• this place is a few blocks north of florida.
      and yes, its all crazy in this town.

    • No, thats not in the “sursum corda” range. You’re clearly not familiar with the area, so just say that instead of making assumptions.

  • when did you move away?

  • I just walked down this steet on my way to the new Bloomingdale pizza place (Rustik). It is charming with new brick sidewalks. Talking with one of the neighbors I learned that they are very committed to beautifying the street and adding plantings to the tree boxes once the city completes installing new trees and road.

    I saw the house when it was last offered and it is fabulous. Who ever gets it at this price will be lucky.

  • if it hasn’t sold by now something is wrong with it.

    • thats not true, theres a ton of houses DOM 100+ that are actually fine, priced well, nice, etc. its a tough market

  • Maybe I missed it in the comments, but it surprises me that no one discovered that this house had recently been in a fire.

    We saw this house on the market as shell at the beginning of the year. It was a shell with all new framing, including roof.

    The sale-as-new-shell seemed odd to us. After a quick google search, we found the property had been in a fire within recent years (can’t remember ’08 or ’09, if even that far back).

    We walked the shell with an excellent builder-friend and found it to be sound, with the exception of pocketing kiln-dried 2x directly in to the party wall without any moisture protectives (rubber end-shoes or gaskets, hanging off a ledger, etc), but that’s not a very big corner cut.

    Their is an air cavity between grade and the ground floor framing. However, it seemed it WAS dug out by the main septic and water connection in the back, which was key if you were planning to do the reno yourself. At this point, it’s nicely serviceable.

    If they didn’t change the location of the stairs, though, the second bedroom is most likely very compromised for a very grande master bedroom.

    Still, cool area, 2x off-street parking??, not too bad. I thought it would go for $520k, current price seems a steal.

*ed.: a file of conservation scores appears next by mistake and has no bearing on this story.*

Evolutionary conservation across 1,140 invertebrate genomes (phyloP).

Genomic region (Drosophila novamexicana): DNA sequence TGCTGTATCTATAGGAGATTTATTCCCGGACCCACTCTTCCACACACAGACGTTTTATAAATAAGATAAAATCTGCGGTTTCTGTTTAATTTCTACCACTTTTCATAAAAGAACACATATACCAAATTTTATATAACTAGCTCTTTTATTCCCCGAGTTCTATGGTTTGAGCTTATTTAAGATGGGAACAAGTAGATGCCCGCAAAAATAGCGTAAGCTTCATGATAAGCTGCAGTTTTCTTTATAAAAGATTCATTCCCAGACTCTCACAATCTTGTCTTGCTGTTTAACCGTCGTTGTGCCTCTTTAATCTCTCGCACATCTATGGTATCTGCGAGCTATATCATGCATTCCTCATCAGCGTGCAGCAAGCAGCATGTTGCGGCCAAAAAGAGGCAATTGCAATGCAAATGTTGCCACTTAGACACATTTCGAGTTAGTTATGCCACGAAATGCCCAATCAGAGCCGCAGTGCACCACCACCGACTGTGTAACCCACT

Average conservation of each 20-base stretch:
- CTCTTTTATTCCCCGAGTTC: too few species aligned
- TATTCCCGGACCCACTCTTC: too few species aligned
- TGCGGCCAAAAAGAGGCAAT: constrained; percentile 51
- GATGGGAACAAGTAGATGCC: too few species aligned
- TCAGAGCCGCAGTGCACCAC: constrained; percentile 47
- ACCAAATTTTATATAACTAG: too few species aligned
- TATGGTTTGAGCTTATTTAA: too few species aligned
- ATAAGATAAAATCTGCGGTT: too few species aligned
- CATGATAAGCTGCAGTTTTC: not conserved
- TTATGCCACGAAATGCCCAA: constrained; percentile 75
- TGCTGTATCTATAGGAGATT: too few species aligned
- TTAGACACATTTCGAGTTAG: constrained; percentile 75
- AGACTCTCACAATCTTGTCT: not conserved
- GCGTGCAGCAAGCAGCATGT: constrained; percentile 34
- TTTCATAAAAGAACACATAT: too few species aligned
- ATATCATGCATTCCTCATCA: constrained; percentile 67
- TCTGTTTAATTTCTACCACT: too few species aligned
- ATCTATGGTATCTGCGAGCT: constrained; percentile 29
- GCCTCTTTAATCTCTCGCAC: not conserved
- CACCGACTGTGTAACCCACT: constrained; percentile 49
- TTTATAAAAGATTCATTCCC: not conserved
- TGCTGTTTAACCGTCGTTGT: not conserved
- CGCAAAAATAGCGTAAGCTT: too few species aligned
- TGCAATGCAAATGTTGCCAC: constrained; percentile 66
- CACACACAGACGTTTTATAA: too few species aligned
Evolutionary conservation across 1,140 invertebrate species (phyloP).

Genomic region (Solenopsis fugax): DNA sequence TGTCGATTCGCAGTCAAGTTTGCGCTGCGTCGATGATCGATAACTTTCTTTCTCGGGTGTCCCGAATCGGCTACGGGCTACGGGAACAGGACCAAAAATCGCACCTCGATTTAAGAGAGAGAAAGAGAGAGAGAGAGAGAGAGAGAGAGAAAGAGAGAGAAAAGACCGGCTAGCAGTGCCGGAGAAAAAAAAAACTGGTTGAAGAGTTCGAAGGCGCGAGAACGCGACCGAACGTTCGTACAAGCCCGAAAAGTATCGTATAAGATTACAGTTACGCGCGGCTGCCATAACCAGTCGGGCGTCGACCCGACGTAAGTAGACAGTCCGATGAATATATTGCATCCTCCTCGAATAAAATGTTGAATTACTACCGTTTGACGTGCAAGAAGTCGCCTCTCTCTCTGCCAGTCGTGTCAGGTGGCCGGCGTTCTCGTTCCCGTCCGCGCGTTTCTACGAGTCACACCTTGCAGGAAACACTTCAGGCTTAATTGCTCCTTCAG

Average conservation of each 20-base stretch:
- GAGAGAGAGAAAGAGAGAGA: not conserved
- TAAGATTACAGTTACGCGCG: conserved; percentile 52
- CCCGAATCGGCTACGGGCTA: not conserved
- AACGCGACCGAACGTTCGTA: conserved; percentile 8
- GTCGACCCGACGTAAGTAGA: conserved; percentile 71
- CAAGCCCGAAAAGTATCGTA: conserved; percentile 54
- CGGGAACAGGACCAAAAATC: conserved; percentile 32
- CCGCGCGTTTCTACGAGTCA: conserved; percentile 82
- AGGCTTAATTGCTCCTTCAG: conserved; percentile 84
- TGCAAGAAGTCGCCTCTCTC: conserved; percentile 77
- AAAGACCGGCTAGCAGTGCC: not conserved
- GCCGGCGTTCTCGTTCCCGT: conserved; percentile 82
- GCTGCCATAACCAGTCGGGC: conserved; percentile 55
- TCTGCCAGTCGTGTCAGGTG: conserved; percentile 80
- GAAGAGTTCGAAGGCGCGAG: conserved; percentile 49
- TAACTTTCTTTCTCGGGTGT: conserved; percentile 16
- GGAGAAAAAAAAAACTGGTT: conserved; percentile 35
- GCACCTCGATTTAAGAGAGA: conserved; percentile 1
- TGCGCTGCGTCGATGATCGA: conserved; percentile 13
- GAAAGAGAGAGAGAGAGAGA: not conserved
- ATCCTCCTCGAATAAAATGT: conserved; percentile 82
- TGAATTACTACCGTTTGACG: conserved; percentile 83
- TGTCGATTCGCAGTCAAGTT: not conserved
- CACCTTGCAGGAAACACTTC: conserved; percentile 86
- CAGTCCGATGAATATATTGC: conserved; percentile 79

• the main fire was actually next door. it spread a little but not all that much.probably more water damage from the firefighters than smoke or fire. it has been empty for about 30 years. there was a family ownership battle and it sounded complex. somehow that all broke a couple of years ago and the property finally went on the market. at one point the roof caved in and a tree was growing out of it. the city came and replaced the roof. possible the 2nd floor. the backyard was a haven for many many weird things up until just a few years ago.

  • what kind of weird things? sounds interesting

    • drugs, but thats a given.
      prostitution, thats kind of a given in bloomingdale too.
      illegal dumping.
      there was a gigantic crazily painted dump truck abandoned in the back parking spot for a long time.
      a colony of people living out of an abandoned station wagon another time.
      the house itself was used as a drug drop off location after someone broke into the basement area.
      crack pipes, needles, rubber gloves, condoms, blunt rappers, human feces were all very common.
      as a dumping ground it became a huge rat colony, but after a few months of crazy rat insanity, the city came and cleaned that out.

      if you’ve lived on a block in dc with an abandoned house, i guess none of that is actually “weird” but sadly a bit normal.

      • dude that sounds awesome. I hope the people that buy this house stay true to the history of the area and put human feces and used condoms all over the place. That’s called keeping it real.

        Gentrifying jerks, always coming around and cleaning up my creack pipes and needles, making this neighborhood suck.

      • There’s an abandoned house (if not more than one) on my block – fortunately none of this has happened yet. It might fall down before long anyway…

  • 23 Randolph Pl NW will be open this Sunday 10/10 1-4pm. I have been through the house and it is amazing. I suggest you all walk through it 🙂